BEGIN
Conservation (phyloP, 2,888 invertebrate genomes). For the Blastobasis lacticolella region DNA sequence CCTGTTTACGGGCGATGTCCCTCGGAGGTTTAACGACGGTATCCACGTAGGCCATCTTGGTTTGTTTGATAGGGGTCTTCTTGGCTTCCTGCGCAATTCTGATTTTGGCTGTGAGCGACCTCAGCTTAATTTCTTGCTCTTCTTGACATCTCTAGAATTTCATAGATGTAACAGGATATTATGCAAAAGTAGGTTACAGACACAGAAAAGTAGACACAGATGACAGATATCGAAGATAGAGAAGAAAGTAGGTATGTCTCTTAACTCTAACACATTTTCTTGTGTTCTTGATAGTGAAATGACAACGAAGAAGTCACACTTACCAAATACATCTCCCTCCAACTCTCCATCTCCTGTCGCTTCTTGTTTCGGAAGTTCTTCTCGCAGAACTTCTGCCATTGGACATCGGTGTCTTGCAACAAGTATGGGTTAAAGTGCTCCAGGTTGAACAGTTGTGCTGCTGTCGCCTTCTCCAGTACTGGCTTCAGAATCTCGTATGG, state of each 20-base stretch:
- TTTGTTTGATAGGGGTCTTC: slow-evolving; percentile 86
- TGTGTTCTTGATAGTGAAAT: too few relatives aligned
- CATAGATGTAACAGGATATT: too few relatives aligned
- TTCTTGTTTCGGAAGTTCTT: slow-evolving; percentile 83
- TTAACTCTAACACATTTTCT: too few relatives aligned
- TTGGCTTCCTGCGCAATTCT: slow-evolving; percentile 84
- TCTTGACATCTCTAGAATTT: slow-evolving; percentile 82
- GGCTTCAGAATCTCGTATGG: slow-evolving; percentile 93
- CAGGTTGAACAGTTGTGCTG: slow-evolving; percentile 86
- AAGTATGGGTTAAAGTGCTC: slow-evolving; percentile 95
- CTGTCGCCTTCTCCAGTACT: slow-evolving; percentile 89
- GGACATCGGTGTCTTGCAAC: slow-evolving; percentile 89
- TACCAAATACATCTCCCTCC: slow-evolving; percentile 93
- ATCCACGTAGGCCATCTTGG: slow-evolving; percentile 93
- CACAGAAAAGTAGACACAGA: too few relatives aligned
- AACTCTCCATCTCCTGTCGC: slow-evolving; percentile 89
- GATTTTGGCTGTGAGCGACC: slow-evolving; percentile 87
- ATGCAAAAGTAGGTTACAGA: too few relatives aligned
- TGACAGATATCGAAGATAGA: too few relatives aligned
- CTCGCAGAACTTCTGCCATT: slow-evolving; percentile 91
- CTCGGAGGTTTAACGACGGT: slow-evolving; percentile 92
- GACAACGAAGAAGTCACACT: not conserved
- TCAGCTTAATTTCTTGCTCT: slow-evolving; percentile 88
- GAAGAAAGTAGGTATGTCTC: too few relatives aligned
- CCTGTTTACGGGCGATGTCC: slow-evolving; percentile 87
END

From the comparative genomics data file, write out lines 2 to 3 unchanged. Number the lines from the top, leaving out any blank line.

- TTTGTTTGATAGGGGTCTTC: slow-evolving; percentile 86
- TGTGTTCTTGATAGTGAAAT: too few relatives aligned